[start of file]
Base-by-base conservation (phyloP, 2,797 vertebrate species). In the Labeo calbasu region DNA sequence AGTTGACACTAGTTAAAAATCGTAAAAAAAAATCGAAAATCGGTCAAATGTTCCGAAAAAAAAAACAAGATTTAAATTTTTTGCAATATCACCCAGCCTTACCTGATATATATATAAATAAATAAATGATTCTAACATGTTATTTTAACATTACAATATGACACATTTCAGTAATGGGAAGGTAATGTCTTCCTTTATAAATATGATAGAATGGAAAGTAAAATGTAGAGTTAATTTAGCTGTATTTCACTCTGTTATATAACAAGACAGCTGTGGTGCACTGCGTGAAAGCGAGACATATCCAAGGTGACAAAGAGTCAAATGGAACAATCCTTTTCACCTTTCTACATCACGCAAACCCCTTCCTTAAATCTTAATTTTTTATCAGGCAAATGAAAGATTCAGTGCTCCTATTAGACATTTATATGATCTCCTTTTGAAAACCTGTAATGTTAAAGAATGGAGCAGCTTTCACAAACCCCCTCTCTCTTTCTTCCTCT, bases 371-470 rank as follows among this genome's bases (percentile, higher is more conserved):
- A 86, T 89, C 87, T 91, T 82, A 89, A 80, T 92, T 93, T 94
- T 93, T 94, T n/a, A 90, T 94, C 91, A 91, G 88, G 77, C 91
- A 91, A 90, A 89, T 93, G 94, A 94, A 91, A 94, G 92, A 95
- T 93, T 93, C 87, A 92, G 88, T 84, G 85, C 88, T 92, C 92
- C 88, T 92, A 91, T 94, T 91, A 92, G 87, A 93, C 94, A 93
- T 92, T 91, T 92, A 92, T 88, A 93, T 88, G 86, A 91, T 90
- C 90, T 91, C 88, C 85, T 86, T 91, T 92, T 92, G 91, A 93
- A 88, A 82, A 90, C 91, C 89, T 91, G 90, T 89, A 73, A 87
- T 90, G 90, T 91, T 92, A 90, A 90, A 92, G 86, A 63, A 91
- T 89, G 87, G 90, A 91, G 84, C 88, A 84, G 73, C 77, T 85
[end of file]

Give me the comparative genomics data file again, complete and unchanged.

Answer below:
Base-by-base conservation (phyloP, 2,797 vertebrate species). In the Labeo calbasu region DNA sequence AGTTGACACTAGTTAAAAATCGTAAAAAAAAATCGAAAATCGGTCAAATGTTCCGAAAAAAAAAACAAGATTTAAATTTTTTGCAATATCACCCAGCCTTACCTGATATATATATAAATAAATAAATGATTCTAACATGTTATTTTAACATTACAATATGACACATTTCAGTAATGGGAAGGTAATGTCTTCCTTTATAAATATGATAGAATGGAAAGTAAAATGTAGAGTTAATTTAGCTGTATTTCACTCTGTTATATAACAAGACAGCTGTGGTGCACTGCGTGAAAGCGAGACATATCCAAGGTGACAAAGAGTCAAATGGAACAATCCTTTTCACCTTTCTACATCACGCAAACCCCTTCCTTAAATCTTAATTTTTTATCAGGCAAATGAAAGATTCAGTGCTCCTATTAGACATTTATATGATCTCCTTTTGAAAACCTGTAATGTTAAAGAATGGAGCAGCTTTCACAAACCCCCTCTCTCTTTCTTCCTCT, bases 371-470 rank as follows among this genome's bases (percentile, higher is more conserved):
- A 86, T 89, C 87, T 91, T 82, A 89, A 80, T 92, T 93, T 94
- T 93, T 94, T n/a, A 90, T 94, C 91, A 91, G 88, G 77, C 91
- A 91, A 90, A 89, T 93, G 94, A 94, A 91, A 94, G 92, A 95
- T 93, T 93, C 87, A 92, G 88, T 84, G 85, C 88, T 92, C 92
- C 88, T 92, A 91, T 94, T 91, A 92, G 87, A 93, C 94, A 93
- T 92, T 91, T 92, A 92, T 88, A 93, T 88, G 86, A 91, T 90
- C 90, T 91, C 88, C 85, T 86, T 91, T 92, T 92, G 91, A 93
- A 88, A 82, A 90, C 91, C 89, T 91, G 90, T 89, A 73, A 87
- T 90, G 90, T 91, T 92, A 90, A 90, A 92, G 86, A 63, A 91
- T 89, G 87, G 90, A 91, G 84, C 88, A 84, G 73, C 77, T 85